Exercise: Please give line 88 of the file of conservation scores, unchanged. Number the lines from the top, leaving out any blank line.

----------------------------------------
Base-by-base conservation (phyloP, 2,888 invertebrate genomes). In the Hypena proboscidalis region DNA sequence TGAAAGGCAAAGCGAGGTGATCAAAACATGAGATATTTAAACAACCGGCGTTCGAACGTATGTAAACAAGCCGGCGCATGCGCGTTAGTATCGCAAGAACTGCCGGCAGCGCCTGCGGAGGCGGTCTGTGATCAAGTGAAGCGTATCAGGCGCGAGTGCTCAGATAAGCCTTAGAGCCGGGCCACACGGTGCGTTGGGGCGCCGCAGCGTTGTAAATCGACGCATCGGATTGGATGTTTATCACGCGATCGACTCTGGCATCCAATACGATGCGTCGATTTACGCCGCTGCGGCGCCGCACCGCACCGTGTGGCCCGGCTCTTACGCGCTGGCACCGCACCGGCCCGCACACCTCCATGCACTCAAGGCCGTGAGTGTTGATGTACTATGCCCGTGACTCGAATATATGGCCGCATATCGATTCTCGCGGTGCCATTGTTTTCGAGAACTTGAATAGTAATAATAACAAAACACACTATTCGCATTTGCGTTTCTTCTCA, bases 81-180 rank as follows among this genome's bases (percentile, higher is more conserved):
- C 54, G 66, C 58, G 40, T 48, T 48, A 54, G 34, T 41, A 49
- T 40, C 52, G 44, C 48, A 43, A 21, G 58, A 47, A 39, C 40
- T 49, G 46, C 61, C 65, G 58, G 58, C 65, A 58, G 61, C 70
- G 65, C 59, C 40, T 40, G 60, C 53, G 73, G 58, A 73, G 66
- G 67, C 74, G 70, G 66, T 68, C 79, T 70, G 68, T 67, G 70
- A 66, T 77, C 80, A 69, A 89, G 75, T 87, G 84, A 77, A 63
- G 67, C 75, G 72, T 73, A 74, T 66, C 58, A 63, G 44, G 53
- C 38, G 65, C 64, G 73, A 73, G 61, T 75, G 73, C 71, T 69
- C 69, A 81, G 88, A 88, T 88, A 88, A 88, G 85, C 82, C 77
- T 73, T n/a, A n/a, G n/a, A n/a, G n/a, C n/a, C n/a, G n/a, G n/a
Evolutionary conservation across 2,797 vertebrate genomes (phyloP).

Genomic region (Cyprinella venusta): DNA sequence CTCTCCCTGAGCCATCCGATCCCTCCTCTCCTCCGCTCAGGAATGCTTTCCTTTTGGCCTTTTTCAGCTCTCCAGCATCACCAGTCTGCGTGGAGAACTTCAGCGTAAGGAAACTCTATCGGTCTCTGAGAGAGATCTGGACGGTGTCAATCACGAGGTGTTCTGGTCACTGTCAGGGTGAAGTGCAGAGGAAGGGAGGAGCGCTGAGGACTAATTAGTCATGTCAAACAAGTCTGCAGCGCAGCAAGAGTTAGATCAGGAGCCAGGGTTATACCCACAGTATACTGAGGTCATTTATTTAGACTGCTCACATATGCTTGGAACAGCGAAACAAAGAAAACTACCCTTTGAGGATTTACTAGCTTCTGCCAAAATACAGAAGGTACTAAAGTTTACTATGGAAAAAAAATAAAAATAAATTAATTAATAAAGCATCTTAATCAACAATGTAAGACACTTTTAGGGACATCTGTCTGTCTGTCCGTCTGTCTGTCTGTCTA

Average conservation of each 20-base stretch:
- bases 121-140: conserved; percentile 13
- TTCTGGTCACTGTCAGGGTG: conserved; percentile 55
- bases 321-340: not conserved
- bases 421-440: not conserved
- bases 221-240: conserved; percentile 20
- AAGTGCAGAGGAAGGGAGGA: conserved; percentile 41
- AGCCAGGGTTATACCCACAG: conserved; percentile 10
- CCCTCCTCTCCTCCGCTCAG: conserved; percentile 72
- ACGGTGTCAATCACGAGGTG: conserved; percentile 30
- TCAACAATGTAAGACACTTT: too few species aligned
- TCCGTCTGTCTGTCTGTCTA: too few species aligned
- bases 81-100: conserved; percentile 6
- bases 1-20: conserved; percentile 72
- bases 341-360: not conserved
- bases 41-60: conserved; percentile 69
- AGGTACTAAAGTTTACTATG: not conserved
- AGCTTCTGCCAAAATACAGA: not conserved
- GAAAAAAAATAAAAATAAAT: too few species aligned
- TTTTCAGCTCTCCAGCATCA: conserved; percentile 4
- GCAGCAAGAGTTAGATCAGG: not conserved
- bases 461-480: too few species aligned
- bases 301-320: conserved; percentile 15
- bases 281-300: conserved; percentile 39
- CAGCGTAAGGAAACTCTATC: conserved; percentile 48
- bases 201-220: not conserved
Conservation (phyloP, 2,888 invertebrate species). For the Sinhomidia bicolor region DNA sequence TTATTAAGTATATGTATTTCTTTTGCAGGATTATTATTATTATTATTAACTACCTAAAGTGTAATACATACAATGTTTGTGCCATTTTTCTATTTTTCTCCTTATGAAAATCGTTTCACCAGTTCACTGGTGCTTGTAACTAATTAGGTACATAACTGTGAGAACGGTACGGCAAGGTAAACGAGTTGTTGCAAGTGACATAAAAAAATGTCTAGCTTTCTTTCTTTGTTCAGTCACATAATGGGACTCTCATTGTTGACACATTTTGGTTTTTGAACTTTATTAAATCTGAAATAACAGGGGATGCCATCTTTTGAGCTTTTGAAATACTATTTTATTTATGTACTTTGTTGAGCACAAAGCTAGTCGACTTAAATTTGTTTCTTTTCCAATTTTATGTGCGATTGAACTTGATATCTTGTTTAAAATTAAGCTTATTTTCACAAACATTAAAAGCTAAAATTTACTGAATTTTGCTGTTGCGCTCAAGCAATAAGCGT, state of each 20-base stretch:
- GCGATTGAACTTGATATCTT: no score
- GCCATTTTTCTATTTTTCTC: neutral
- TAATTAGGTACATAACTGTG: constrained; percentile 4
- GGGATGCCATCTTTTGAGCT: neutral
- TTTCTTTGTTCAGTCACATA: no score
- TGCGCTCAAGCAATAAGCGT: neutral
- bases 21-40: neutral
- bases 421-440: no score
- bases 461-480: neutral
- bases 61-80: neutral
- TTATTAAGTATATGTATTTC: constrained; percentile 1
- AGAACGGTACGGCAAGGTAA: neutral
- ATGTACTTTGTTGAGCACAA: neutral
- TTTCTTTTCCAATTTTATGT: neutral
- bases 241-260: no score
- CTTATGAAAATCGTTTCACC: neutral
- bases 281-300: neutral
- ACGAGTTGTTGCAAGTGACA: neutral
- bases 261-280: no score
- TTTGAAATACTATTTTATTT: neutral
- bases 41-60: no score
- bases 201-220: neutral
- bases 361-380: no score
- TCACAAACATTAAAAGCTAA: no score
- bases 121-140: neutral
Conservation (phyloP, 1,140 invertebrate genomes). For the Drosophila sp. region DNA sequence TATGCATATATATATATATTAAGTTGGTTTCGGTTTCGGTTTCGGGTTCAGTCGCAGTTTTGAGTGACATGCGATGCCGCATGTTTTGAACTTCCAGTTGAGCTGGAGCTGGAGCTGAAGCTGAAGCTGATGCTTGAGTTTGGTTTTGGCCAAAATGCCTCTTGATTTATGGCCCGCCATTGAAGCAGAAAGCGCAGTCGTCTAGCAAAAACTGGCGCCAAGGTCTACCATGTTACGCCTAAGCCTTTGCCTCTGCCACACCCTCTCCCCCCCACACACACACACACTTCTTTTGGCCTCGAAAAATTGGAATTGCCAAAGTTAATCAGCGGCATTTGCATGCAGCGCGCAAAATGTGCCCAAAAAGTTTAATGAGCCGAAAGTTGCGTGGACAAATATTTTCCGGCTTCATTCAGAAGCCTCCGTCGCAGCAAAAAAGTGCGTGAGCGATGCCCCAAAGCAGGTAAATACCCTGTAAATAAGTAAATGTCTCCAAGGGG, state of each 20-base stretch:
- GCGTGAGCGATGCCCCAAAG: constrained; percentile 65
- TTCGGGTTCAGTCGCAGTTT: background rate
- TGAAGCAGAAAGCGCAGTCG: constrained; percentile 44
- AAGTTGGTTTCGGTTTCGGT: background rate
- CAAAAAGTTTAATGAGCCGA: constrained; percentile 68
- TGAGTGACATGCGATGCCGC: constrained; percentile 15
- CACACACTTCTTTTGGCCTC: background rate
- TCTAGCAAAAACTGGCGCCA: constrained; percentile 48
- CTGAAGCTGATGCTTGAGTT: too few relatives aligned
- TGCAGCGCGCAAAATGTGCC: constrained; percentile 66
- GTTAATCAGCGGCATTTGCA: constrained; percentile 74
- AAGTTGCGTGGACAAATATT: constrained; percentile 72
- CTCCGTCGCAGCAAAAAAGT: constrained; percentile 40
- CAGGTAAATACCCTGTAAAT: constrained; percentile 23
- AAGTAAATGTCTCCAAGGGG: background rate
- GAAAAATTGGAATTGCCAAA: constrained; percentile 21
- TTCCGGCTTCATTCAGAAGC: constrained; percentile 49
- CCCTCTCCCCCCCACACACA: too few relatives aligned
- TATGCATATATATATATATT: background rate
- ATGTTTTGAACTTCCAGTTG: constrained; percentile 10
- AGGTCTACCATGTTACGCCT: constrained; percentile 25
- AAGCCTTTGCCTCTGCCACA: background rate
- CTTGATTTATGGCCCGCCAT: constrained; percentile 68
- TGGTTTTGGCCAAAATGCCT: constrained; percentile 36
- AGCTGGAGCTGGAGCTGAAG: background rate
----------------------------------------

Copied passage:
- AAGCCTTTGCCTCTGCCACA: background rate